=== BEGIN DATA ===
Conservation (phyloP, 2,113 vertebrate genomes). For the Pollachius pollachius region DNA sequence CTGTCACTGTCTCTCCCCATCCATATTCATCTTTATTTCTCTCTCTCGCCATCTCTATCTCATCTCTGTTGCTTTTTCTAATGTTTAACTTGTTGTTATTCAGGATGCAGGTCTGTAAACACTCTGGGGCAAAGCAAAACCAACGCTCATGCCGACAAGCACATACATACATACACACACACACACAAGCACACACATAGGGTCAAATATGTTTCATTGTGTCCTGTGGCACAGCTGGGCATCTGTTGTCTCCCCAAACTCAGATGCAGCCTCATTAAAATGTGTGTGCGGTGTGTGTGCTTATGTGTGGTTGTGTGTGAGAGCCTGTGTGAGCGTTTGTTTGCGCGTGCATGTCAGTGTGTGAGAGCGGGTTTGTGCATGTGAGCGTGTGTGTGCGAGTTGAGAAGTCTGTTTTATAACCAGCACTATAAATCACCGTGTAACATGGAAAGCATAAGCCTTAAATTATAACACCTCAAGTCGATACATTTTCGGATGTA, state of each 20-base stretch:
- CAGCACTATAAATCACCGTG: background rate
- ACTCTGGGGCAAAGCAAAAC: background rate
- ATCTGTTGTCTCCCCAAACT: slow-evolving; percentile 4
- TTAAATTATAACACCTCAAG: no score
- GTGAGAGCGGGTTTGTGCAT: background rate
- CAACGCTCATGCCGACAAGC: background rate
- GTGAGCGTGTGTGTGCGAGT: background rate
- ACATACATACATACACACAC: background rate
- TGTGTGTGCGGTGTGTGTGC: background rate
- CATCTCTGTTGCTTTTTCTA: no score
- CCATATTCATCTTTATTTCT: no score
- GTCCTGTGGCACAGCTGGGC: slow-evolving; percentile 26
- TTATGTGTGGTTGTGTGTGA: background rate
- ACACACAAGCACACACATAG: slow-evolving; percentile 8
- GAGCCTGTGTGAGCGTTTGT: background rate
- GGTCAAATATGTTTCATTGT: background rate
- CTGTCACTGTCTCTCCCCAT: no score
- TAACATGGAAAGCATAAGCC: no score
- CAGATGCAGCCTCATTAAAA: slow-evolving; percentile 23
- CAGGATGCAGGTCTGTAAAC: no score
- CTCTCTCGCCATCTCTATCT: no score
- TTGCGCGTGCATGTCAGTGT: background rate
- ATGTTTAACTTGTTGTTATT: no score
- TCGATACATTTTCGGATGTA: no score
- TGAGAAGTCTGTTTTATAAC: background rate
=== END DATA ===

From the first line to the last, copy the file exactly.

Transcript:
Conservation (phyloP, 2,113 vertebrate genomes). For the Pollachius pollachius region DNA sequence CTGTCACTGTCTCTCCCCATCCATATTCATCTTTATTTCTCTCTCTCGCCATCTCTATCTCATCTCTGTTGCTTTTTCTAATGTTTAACTTGTTGTTATTCAGGATGCAGGTCTGTAAACACTCTGGGGCAAAGCAAAACCAACGCTCATGCCGACAAGCACATACATACATACACACACACACACAAGCACACACATAGGGTCAAATATGTTTCATTGTGTCCTGTGGCACAGCTGGGCATCTGTTGTCTCCCCAAACTCAGATGCAGCCTCATTAAAATGTGTGTGCGGTGTGTGTGCTTATGTGTGGTTGTGTGTGAGAGCCTGTGTGAGCGTTTGTTTGCGCGTGCATGTCAGTGTGTGAGAGCGGGTTTGTGCATGTGAGCGTGTGTGTGCGAGTTGAGAAGTCTGTTTTATAACCAGCACTATAAATCACCGTGTAACATGGAAAGCATAAGCCTTAAATTATAACACCTCAAGTCGATACATTTTCGGATGTA, state of each 20-base stretch:
- CAGCACTATAAATCACCGTG: background rate
- ACTCTGGGGCAAAGCAAAAC: background rate
- ATCTGTTGTCTCCCCAAACT: slow-evolving; percentile 4
- TTAAATTATAACACCTCAAG: no score
- GTGAGAGCGGGTTTGTGCAT: background rate
- CAACGCTCATGCCGACAAGC: background rate
- GTGAGCGTGTGTGTGCGAGT: background rate
- ACATACATACATACACACAC: background rate
- TGTGTGTGCGGTGTGTGTGC: background rate
- CATCTCTGTTGCTTTTTCTA: no score
- CCATATTCATCTTTATTTCT: no score
- GTCCTGTGGCACAGCTGGGC: slow-evolving; percentile 26
- TTATGTGTGGTTGTGTGTGA: background rate
- ACACACAAGCACACACATAG: slow-evolving; percentile 8
- GAGCCTGTGTGAGCGTTTGT: background rate
- GGTCAAATATGTTTCATTGT: background rate
- CTGTCACTGTCTCTCCCCAT: no score
- TAACATGGAAAGCATAAGCC: no score
- CAGATGCAGCCTCATTAAAA: slow-evolving; percentile 23
- CAGGATGCAGGTCTGTAAAC: no score
- CTCTCTCGCCATCTCTATCT: no score
- TTGCGCGTGCATGTCAGTGT: background rate
- ATGTTTAACTTGTTGTTATT: no score
- TCGATACATTTTCGGATGTA: no score
- TGAGAAGTCTGTTTTATAAC: background rate